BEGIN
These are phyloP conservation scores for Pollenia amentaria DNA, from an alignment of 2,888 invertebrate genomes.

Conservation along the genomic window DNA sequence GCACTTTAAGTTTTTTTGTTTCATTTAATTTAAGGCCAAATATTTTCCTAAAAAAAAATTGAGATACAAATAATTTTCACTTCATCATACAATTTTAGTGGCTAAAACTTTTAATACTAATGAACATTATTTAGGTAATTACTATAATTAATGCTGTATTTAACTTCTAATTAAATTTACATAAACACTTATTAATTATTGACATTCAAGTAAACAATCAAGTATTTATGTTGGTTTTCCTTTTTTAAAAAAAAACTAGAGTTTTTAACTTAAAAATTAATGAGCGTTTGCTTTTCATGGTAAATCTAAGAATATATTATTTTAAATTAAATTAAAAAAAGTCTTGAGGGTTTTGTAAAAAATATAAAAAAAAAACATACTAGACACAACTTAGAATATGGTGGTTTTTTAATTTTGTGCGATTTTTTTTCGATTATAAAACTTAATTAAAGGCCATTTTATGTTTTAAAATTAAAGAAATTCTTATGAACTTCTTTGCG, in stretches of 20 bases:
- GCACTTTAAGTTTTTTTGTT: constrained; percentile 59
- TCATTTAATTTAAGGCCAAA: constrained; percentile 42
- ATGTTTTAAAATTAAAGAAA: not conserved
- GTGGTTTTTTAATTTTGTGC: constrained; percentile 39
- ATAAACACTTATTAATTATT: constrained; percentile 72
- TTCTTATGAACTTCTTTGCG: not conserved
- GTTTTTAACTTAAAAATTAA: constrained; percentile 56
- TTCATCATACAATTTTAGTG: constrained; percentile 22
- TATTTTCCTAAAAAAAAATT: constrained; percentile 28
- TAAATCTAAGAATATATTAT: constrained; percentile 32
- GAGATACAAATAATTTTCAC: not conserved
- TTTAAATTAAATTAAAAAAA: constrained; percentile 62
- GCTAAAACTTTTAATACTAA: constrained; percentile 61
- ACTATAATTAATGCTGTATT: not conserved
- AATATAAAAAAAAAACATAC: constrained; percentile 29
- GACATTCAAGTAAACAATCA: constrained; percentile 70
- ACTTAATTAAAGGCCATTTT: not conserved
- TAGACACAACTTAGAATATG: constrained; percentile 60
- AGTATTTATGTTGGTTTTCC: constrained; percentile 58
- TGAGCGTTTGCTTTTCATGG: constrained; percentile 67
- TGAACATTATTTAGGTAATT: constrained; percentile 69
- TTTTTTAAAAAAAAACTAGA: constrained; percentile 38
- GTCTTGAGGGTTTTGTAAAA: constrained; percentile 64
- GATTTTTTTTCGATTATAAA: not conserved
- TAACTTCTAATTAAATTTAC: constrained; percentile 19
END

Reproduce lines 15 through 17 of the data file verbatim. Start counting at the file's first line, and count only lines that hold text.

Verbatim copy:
- GCTAAAACTTTTAATACTAA: constrained; percentile 61
- ACTATAATTAATGCTGTATT: not conserved
- AATATAAAAAAAAAACATAC: constrained; percentile 29